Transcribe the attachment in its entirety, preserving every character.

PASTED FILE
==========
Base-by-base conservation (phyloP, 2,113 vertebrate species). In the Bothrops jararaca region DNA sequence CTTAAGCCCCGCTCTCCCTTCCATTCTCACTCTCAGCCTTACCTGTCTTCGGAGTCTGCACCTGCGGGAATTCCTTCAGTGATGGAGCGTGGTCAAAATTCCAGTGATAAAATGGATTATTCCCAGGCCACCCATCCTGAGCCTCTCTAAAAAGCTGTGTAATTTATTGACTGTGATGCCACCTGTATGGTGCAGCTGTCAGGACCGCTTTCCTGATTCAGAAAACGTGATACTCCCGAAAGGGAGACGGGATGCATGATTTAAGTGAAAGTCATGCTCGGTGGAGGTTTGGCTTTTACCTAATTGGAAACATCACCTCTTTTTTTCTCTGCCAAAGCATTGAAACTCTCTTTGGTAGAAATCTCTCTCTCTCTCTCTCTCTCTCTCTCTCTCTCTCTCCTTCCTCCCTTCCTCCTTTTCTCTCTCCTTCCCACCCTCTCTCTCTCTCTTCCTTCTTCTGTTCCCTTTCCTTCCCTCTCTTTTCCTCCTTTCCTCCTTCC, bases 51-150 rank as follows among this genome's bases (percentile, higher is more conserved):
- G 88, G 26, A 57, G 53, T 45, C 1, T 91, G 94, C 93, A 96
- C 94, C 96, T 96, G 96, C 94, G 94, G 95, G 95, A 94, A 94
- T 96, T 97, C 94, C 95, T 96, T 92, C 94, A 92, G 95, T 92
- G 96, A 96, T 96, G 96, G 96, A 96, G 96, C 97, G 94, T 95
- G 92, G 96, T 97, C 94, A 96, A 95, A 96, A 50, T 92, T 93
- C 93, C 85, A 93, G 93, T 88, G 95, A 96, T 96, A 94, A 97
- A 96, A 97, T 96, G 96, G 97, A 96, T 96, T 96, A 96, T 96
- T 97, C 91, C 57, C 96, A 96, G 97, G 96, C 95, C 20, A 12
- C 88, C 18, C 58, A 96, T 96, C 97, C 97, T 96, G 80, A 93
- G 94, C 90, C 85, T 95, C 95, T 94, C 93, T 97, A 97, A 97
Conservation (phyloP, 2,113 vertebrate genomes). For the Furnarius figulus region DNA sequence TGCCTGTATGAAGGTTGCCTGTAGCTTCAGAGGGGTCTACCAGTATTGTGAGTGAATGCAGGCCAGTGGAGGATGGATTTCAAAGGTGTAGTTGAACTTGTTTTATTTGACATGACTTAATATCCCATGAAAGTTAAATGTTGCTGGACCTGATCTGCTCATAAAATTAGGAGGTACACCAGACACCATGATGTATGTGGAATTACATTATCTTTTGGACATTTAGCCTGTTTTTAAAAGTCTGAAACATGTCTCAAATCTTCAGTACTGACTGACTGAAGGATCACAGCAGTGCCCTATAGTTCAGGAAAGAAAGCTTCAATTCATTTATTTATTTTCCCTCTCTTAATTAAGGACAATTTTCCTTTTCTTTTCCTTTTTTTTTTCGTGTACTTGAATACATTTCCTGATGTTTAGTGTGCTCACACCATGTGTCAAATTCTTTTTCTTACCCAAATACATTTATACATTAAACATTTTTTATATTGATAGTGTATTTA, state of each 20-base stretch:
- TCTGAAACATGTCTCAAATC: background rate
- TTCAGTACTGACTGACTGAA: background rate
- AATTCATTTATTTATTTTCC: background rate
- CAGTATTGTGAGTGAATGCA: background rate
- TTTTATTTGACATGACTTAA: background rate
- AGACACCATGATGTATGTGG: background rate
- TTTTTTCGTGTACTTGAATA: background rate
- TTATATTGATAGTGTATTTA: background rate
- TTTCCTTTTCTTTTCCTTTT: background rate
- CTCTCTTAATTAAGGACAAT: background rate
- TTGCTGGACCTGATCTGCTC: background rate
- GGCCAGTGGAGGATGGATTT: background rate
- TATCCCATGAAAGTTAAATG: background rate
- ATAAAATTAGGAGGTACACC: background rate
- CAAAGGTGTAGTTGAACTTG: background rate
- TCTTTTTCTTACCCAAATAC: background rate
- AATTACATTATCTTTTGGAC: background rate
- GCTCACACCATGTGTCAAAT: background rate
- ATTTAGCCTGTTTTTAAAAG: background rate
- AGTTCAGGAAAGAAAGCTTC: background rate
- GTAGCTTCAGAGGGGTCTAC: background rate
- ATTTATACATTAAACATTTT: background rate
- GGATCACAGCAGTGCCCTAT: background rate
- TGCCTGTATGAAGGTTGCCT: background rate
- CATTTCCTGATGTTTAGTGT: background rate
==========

Base-by-base conservation (phyloP, 2,113 vertebrate species). In the Bothrops jararaca region DNA sequence CTTAAGCCCCGCTCTCCCTTCCATTCTCACTCTCAGCCTTACCTGTCTTCGGAGTCTGCACCTGCGGGAATTCCTTCAGTGATGGAGCGTGGTCAAAATTCCAGTGATAAAATGGATTATTCCCAGGCCACCCATCCTGAGCCTCTCTAAAAAGCTGTGTAATTTATTGACTGTGATGCCACCTGTATGGTGCAGCTGTCAGGACCGCTTTCCTGATTCAGAAAACGTGATACTCCCGAAAGGGAGACGGGATGCATGATTTAAGTGAAAGTCATGCTCGGTGGAGGTTTGGCTTTTACCTAATTGGAAACATCACCTCTTTTTTTCTCTGCCAAAGCATTGAAACTCTCTTTGGTAGAAATCTCTCTCTCTCTCTCTCTCTCTCTCTCTCTCTCTCTCCTTCCTCCCTTCCTCCTTTTCTCTCTCCTTCCCACCCTCTCTCTCTCTCTTCCTTCTTCTGTTCCCTTTCCTTCCCTCTCTTTTCCTCCTTTCCTCCTTCC, bases 51-150 rank as follows among this genome's bases (percentile, higher is more conserved):
- G 88, G 26, A 57, G 53, T 45, C 1, T 91, G 94, C 93, A 96
- C 94, C 96, T 96, G 96, C 94, G 94, G 95, G 95, A 94, A 94
- T 96, T 97, C 94, C 95, T 96, T 92, C 94, A 92, G 95, T 92
- G 96, A 96, T 96, G 96, G 96, A 96, G 96, C 97, G 94, T 95
- G 92, G 96, T 97, C 94, A 96, A 95, A 96, A 50, T 92, T 93
- C 93, C 85, A 93, G 93, T 88, G 95, A 96, T 96, A 94, A 97
- A 96, A 97, T 96, G 96, G 97, A 96, T 96, T 96, A 96, T 96
- T 97, C 91, C 57, C 96, A 96, G 97, G 96, C 95, C 20, A 12
- C 88, C 18, C 58, A 96, T 96, C 97, C 97, T 96, G 80, A 93
- G 94, C 90, C 85, T 95, C 95, T 94, C 93, T 97, A 97, A 97
Conservation (phyloP, 2,113 vertebrate genomes). For the Furnarius figulus region DNA sequence TGCCTGTATGAAGGTTGCCTGTAGCTTCAGAGGGGTCTACCAGTATTGTGAGTGAATGCAGGCCAGTGGAGGATGGATTTCAAAGGTGTAGTTGAACTTGTTTTATTTGACATGACTTAATATCCCATGAAAGTTAAATGTTGCTGGACCTGATCTGCTCATAAAATTAGGAGGTACACCAGACACCATGATGTATGTGGAATTACATTATCTTTTGGACATTTAGCCTGTTTTTAAAAGTCTGAAACATGTCTCAAATCTTCAGTACTGACTGACTGAAGGATCACAGCAGTGCCCTATAGTTCAGGAAAGAAAGCTTCAATTCATTTATTTATTTTCCCTCTCTTAATTAAGGACAATTTTCCTTTTCTTTTCCTTTTTTTTTTCGTGTACTTGAATACATTTCCTGATGTTTAGTGTGCTCACACCATGTGTCAAATTCTTTTTCTTACCCAAATACATTTATACATTAAACATTTTTTATATTGATAGTGTATTTA, state of each 20-base stretch:
- TCTGAAACATGTCTCAAATC: background rate
- TTCAGTACTGACTGACTGAA: background rate
- AATTCATTTATTTATTTTCC: background rate
- CAGTATTGTGAGTGAATGCA: background rate
- TTTTATTTGACATGACTTAA: background rate
- AGACACCATGATGTATGTGG: background rate
- TTTTTTCGTGTACTTGAATA: background rate
- TTATATTGATAGTGTATTTA: background rate
- TTTCCTTTTCTTTTCCTTTT: background rate
- CTCTCTTAATTAAGGACAAT: background rate
- TTGCTGGACCTGATCTGCTC: background rate
- GGCCAGTGGAGGATGGATTT: background rate
- TATCCCATGAAAGTTAAATG: background rate
- ATAAAATTAGGAGGTACACC: background rate
- CAAAGGTGTAGTTGAACTTG: background rate
- TCTTTTTCTTACCCAAATAC: background rate
- AATTACATTATCTTTTGGAC: background rate
- GCTCACACCATGTGTCAAAT: background rate
- ATTTAGCCTGTTTTTAAAAG: background rate
- AGTTCAGGAAAGAAAGCTTC: background rate
- GTAGCTTCAGAGGGGTCTAC: background rate
- ATTTATACATTAAACATTTT: background rate
- GGATCACAGCAGTGCCCTAT: background rate
- TGCCTGTATGAAGGTTGCCT: background rate
- CATTTCCTGATGTTTAGTGT: background rate